22. Stinging nettle, Urtica dioica L. ssp. gracilis (Ait.) Seland. Hitchcock et al., 2:91–93. (back)
23. Clark has, "and cleared off at 1 P. M." (back)
24. Holmgren, 31, believes this to be one of three species: rufous hummingbird, Selasphorus rufus [AOU, 433]; black-chinned hummingbird, Archilochus alexandri [AOU, 429]; or calliope hummingbirg, Stellula calliope [AOU, 436]. See also Burroughs, 236–37; Jollie, 5. (back)
25. Perhaps the bank swallow, Riparia riparia [AOU, 616]. Holmgren, 32. (back)
26. Either the female red-breasted merganser, Mergus serrator [AOU, 130], or the female common merganser, M. merganser [AOU, 129]. Holmgren, 29; Burroughs, 189–90. (back)
27. The red flowering, or blood, currant, Ribes sanguineum Pursh, was new to science. Seeds brought back by the expedition may be the source of its widespread ornamental plantings. Lewis could not have seen this species in the Rocky Mountains, but probably did see and later collect sticky currant, R. viscossisimum Pursh, a common species that is almost identical in appearance after flowering. Hitchcock et al., 3:81, 84–85; Cutright (LCPN), 289–90, 373, 375, 418. (back)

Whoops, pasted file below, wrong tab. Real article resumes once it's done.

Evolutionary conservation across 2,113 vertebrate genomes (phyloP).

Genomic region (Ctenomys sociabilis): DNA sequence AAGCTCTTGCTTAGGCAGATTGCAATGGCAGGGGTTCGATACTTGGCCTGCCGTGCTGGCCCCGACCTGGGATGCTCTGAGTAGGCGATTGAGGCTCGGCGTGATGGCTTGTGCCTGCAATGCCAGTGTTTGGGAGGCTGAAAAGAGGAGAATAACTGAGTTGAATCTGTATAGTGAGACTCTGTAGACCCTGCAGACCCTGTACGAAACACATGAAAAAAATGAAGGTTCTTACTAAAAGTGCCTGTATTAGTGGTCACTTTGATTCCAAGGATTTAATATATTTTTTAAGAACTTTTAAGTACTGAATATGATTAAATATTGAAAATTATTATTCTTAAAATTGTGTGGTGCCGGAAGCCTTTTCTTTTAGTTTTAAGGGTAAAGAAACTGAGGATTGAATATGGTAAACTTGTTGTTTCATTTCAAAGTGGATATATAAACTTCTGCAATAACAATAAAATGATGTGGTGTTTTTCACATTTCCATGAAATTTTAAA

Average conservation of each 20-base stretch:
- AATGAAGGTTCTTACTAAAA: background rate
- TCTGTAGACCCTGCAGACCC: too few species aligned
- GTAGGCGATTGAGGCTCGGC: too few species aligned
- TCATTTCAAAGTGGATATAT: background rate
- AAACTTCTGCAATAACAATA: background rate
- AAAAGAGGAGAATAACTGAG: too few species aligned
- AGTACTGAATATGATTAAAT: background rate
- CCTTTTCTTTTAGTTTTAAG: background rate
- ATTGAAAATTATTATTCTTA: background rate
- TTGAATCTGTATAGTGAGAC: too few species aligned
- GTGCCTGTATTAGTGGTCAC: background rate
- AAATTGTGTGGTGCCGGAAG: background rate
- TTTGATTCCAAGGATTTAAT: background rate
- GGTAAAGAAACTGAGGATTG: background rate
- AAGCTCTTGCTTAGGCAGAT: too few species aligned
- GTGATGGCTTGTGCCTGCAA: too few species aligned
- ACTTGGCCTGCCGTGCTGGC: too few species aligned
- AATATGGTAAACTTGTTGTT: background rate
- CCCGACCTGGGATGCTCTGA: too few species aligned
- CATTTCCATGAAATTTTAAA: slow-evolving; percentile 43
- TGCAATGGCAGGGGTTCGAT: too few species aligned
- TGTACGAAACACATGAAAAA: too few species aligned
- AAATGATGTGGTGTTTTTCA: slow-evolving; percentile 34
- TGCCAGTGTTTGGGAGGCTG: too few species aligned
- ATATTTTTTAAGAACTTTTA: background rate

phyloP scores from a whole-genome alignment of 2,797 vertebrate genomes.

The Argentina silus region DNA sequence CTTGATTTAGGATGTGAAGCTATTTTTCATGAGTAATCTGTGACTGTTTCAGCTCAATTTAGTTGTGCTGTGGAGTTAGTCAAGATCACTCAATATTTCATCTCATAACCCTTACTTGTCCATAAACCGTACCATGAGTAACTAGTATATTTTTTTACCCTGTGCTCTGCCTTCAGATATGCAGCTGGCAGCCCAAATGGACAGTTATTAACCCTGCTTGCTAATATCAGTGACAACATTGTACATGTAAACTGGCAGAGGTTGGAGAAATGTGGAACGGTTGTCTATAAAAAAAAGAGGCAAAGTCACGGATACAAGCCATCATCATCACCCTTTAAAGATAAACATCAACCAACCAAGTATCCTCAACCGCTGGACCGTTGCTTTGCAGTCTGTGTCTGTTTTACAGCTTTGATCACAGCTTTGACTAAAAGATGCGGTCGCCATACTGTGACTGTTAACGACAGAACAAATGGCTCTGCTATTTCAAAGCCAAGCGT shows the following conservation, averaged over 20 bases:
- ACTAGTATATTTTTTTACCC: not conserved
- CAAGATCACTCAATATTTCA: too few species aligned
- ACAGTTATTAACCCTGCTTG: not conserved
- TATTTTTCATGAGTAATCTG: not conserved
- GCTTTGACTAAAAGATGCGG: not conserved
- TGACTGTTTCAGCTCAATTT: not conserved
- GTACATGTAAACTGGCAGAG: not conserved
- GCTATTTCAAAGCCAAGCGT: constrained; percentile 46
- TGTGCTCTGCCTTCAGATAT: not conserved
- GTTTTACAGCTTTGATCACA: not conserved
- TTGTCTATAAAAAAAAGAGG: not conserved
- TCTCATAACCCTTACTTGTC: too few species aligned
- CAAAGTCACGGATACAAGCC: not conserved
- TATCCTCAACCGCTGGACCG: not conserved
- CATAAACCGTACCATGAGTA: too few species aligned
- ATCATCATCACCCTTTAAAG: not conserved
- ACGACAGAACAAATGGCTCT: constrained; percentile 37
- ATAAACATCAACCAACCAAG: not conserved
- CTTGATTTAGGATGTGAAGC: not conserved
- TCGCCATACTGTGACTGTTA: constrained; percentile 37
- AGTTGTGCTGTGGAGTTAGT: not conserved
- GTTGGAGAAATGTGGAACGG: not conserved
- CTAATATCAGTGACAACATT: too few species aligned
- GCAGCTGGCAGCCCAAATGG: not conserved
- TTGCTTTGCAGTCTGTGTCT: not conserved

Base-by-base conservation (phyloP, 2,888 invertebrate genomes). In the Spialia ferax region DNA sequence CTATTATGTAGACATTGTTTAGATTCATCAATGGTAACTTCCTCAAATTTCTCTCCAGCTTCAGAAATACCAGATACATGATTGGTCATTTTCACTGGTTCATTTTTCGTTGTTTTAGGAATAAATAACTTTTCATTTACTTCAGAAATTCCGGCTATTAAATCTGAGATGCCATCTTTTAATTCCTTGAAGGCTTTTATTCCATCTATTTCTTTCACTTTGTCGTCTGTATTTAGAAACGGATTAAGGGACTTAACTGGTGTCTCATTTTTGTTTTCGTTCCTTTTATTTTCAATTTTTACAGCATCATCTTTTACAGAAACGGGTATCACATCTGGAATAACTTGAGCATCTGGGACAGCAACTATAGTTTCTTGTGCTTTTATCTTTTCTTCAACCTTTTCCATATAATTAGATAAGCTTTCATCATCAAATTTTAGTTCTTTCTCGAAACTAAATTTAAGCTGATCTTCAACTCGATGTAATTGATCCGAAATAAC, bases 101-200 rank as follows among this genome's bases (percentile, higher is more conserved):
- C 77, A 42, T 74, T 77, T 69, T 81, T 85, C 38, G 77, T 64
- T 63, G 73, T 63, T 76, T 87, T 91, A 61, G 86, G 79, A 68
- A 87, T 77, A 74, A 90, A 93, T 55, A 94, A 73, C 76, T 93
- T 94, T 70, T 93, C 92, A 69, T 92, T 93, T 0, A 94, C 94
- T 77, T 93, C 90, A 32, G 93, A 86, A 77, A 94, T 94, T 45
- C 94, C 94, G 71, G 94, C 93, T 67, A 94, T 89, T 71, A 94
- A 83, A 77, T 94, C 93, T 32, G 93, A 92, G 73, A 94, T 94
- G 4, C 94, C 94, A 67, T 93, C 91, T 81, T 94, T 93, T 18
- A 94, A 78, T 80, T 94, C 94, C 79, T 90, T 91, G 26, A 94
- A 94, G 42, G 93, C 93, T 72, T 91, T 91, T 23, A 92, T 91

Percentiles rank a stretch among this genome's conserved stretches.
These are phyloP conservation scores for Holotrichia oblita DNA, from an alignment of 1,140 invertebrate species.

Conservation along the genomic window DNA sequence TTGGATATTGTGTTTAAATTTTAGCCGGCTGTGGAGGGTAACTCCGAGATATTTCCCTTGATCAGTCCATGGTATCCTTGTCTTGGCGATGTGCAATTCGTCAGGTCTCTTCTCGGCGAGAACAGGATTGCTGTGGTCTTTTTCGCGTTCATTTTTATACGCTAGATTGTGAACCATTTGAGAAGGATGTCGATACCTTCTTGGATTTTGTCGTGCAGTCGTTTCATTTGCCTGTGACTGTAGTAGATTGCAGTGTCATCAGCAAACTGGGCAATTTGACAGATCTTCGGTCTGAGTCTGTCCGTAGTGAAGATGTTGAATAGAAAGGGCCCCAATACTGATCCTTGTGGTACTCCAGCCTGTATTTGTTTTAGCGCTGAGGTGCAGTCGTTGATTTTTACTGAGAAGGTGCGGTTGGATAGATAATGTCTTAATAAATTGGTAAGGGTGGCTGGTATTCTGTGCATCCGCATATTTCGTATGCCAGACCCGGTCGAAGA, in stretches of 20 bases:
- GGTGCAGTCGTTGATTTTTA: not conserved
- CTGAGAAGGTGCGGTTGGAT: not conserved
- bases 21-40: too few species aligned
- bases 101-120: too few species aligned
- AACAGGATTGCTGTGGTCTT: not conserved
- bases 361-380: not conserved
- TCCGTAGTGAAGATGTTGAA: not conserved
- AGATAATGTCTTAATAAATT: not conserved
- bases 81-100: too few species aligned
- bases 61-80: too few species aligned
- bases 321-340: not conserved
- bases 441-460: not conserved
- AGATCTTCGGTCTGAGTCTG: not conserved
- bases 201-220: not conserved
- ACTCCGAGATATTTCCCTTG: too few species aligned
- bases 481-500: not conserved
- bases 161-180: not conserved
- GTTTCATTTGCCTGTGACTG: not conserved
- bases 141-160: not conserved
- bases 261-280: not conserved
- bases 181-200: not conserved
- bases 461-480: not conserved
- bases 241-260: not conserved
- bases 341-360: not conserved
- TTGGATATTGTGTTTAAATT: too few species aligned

28. The species of August 1805 was Hudson gooseberry, Ribes hudsonianum Rich. It is unlikely that the currant noted here, a plant without glandular or gummy fruits, is that species, nor is its identification possible. (back)
29. Clark adds, "which appears to increas as we assend." (back)
30. Clark gives it as "P.M." (back)
31. The bat could be any of a number of species. (back)
32. Again, the Pacific tree frog. (back)
33. The weather remarks for this day are found only in Clark's Voorhis No. 2. (back)
34. The butterflies and mosquitoes could be any of a number of species. (back)